Cover Photo by Eric Blaisdell
Passumpsic Railroad - P. 14
Route 5 long ago - P. 3 Get away at Milarepa - P. 8 Ride for free - P. 11 Bring the past to life - P. 21
NewsINK Staff: Eric Blaisdell Morgan Forester Erin Milne Samantha Knight Samantha VanSchoick Adviser: Dan Williams Cover photo: Northeast Kingdom towns are represented on the Passumpsic Railroad, a life-sized train set in Barnet. NewsINK is a publication of the Vermont Center for Community Journalism at Lyndon State College. Find us online at Issuu.com/newsink. Address queries to: NewsINK, Department of Electronic Journalism Arts, Lyndon State College, P.O. Box 919, Lyndonville, Vt. 05849.
Keeping History Alive
When Route 5 was finally paved to Lyndon in the 1930s, the town celebrated with a parade. People called it the Hard Road and the Cement Road. The entire roadway, designated a U.S. highway, ran from Connecticut to the Canadian border. It still does, but its importance as a transportation corridor fell sharply when Interstate 91 was built. NewsINK looks at Route 5 in Vermontâ€™s Northeast Kingdom through the eyes of the people who use it every day.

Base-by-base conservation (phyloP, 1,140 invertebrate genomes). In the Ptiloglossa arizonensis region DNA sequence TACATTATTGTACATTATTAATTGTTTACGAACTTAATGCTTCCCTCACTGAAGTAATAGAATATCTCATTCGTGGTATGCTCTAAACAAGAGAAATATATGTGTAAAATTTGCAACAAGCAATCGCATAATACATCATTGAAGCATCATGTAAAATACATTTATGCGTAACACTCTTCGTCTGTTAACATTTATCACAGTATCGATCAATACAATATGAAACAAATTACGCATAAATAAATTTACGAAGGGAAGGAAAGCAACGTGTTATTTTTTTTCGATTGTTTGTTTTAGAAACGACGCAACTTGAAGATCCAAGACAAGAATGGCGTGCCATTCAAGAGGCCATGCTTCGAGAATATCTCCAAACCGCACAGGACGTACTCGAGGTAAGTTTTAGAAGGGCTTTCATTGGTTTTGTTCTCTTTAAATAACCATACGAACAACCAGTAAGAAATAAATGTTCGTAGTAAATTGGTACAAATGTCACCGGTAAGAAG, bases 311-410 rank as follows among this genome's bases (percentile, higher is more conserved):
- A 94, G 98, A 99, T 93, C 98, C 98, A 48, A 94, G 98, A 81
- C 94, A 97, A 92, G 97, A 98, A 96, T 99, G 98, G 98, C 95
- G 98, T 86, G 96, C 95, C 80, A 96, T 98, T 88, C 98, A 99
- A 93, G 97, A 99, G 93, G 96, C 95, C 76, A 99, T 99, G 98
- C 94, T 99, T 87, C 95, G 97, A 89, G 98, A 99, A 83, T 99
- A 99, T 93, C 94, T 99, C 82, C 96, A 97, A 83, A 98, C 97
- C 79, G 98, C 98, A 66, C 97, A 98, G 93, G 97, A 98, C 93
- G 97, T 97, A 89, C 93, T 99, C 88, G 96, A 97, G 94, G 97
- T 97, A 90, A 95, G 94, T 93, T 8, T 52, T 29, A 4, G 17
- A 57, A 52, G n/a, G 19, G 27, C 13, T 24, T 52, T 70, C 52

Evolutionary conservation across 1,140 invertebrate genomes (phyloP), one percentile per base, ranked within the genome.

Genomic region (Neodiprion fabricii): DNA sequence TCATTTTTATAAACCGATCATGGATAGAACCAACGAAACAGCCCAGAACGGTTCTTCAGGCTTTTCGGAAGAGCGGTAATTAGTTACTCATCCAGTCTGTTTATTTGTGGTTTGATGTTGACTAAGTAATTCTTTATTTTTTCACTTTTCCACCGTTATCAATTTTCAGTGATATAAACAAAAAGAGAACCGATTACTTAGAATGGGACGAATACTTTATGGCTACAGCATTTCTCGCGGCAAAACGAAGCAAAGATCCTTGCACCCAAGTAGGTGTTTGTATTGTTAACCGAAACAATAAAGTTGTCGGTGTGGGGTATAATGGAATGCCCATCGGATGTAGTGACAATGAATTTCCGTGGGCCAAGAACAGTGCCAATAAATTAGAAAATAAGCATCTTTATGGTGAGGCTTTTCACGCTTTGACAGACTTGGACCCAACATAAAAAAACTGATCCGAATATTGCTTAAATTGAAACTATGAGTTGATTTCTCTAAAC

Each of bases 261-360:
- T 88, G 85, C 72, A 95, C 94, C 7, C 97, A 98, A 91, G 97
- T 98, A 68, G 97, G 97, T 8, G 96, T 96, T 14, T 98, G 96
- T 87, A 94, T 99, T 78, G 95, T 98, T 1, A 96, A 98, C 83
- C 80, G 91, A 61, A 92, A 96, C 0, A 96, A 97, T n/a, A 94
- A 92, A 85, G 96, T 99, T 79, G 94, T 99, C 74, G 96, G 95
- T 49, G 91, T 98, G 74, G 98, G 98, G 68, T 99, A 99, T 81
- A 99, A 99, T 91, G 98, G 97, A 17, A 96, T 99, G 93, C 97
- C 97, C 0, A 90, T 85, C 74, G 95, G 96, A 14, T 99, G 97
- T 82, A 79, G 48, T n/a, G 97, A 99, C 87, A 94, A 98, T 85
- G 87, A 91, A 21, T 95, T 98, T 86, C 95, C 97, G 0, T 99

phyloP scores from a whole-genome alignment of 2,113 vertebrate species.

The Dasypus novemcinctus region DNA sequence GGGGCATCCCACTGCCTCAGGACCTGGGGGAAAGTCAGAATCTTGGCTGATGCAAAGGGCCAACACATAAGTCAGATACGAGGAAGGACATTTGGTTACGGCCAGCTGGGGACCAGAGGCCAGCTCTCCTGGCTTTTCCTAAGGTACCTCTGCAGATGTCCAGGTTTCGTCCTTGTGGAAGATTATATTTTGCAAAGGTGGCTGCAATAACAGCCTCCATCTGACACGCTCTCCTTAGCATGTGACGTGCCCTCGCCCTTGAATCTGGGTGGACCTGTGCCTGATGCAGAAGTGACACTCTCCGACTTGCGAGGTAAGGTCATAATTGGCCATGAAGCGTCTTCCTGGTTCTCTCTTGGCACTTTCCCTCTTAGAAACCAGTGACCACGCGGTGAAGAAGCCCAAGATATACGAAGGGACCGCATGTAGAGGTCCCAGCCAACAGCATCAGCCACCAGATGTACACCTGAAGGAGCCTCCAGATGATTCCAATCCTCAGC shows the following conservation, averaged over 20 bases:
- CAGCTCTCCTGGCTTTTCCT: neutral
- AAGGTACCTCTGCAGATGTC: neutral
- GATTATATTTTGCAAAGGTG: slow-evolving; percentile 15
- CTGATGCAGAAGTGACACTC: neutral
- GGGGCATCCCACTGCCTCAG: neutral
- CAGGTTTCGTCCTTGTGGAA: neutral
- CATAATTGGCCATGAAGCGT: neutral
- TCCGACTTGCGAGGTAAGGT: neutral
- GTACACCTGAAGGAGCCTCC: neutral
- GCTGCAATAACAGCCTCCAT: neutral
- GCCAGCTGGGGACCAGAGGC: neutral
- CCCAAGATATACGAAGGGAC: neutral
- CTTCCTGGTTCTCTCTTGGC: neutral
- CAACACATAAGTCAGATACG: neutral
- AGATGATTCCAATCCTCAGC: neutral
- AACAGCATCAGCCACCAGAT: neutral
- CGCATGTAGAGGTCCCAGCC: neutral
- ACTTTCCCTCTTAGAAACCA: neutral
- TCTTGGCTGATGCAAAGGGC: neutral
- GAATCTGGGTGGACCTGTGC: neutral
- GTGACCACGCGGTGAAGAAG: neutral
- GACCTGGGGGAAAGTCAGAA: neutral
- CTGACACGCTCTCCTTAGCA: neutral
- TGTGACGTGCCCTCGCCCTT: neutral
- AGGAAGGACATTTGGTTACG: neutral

Photo By Erin Milne
Amateur historian Dwayne Garfield holds a County Gazetteer, one of many artifacts about local history in his collection.
Dwayne Garfield has a passion for history. “When I was a little boy, I used to hang around with old folks, so I heard a lot of stories,” Garfield says as he looks out over the pile of Lyndon memorabilia on his kitchen table at his home on Lily Pond Road in Lyndon. Now nearly 73, Garfield has amassed an impressive collection of photos, books, and documents all pertaining to the history of the town. Most of all, though, he has stories. “I donʼt know if Capone and them came here, but Iʼve heard some awful stories,” Garfield says of Lyndonʼs wild prohibition days. He adds that many of the townʼs people, including his own father, were involved in bootlegging then because the area was poor and it was a good way to make money. Born in Burke Hollow in 1939, Garfield grew up there and in Lyndon Corner. In Lyndon Corner, he lived in a house on the sharp bend of Route 5 at York Street. The house is still there. Though Route 5 was asphalted when he lived there, he says that it was originally paved with concrete in the 1930s, and the seams in the cement can still be felt today in the form of bumps under the asphalt. According to Garfield, Lyndon Corner was “the original Lyndonville,” back when the current downtown area was just fields. The center of town started moving north when the St. Johnsbury railroad shops burned and were